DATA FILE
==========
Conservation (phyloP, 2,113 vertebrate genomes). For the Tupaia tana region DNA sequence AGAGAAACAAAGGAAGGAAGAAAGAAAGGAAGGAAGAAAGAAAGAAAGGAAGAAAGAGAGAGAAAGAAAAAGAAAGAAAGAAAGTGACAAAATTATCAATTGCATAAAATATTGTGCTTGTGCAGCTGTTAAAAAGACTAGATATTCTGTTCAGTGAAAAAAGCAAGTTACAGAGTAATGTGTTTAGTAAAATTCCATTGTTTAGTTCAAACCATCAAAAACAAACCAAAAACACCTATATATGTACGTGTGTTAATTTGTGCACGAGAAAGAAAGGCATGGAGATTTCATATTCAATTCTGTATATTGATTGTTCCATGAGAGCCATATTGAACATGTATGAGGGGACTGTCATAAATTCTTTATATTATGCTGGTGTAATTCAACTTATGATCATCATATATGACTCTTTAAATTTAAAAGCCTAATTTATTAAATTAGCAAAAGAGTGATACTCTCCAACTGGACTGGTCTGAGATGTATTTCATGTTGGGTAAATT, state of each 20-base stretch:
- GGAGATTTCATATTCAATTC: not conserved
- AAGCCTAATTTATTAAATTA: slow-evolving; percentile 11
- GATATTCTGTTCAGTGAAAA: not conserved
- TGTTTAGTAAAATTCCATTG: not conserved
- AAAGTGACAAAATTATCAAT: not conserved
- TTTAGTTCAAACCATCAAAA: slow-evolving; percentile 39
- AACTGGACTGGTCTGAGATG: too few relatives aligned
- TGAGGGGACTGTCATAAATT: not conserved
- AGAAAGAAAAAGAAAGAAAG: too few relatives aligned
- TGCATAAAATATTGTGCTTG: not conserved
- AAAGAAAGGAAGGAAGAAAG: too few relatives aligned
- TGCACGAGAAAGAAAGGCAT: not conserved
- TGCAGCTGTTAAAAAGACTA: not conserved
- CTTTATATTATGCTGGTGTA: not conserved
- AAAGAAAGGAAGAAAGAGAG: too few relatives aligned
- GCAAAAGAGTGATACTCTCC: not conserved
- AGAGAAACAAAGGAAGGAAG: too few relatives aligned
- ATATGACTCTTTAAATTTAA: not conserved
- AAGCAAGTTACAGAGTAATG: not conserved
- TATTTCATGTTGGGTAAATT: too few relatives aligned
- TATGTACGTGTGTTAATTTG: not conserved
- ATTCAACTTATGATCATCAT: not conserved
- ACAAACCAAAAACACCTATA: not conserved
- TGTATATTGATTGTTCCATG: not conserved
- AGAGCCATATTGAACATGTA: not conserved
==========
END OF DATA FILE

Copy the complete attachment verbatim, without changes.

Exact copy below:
Conservation (phyloP, 2,113 vertebrate genomes). For the Tupaia tana region DNA sequence AGAGAAACAAAGGAAGGAAGAAAGAAAGGAAGGAAGAAAGAAAGAAAGGAAGAAAGAGAGAGAAAGAAAAAGAAAGAAAGAAAGTGACAAAATTATCAATTGCATAAAATATTGTGCTTGTGCAGCTGTTAAAAAGACTAGATATTCTGTTCAGTGAAAAAAGCAAGTTACAGAGTAATGTGTTTAGTAAAATTCCATTGTTTAGTTCAAACCATCAAAAACAAACCAAAAACACCTATATATGTACGTGTGTTAATTTGTGCACGAGAAAGAAAGGCATGGAGATTTCATATTCAATTCTGTATATTGATTGTTCCATGAGAGCCATATTGAACATGTATGAGGGGACTGTCATAAATTCTTTATATTATGCTGGTGTAATTCAACTTATGATCATCATATATGACTCTTTAAATTTAAAAGCCTAATTTATTAAATTAGCAAAAGAGTGATACTCTCCAACTGGACTGGTCTGAGATGTATTTCATGTTGGGTAAATT, state of each 20-base stretch:
- GGAGATTTCATATTCAATTC: not conserved
- AAGCCTAATTTATTAAATTA: slow-evolving; percentile 11
- GATATTCTGTTCAGTGAAAA: not conserved
- TGTTTAGTAAAATTCCATTG: not conserved
- AAAGTGACAAAATTATCAAT: not conserved
- TTTAGTTCAAACCATCAAAA: slow-evolving; percentile 39
- AACTGGACTGGTCTGAGATG: too few relatives aligned
- TGAGGGGACTGTCATAAATT: not conserved
- AGAAAGAAAAAGAAAGAAAG: too few relatives aligned
- TGCATAAAATATTGTGCTTG: not conserved
- AAAGAAAGGAAGGAAGAAAG: too few relatives aligned
- TGCACGAGAAAGAAAGGCAT: not conserved
- TGCAGCTGTTAAAAAGACTA: not conserved
- CTTTATATTATGCTGGTGTA: not conserved
- AAAGAAAGGAAGAAAGAGAG: too few relatives aligned
- GCAAAAGAGTGATACTCTCC: not conserved
- AGAGAAACAAAGGAAGGAAG: too few relatives aligned
- ATATGACTCTTTAAATTTAA: not conserved
- AAGCAAGTTACAGAGTAATG: not conserved
- TATTTCATGTTGGGTAAATT: too few relatives aligned
- TATGTACGTGTGTTAATTTG: not conserved
- ATTCAACTTATGATCATCAT: not conserved
- ACAAACCAAAAACACCTATA: not conserved
- TGTATATTGATTGTTCCATG: not conserved
- AGAGCCATATTGAACATGTA: not conserved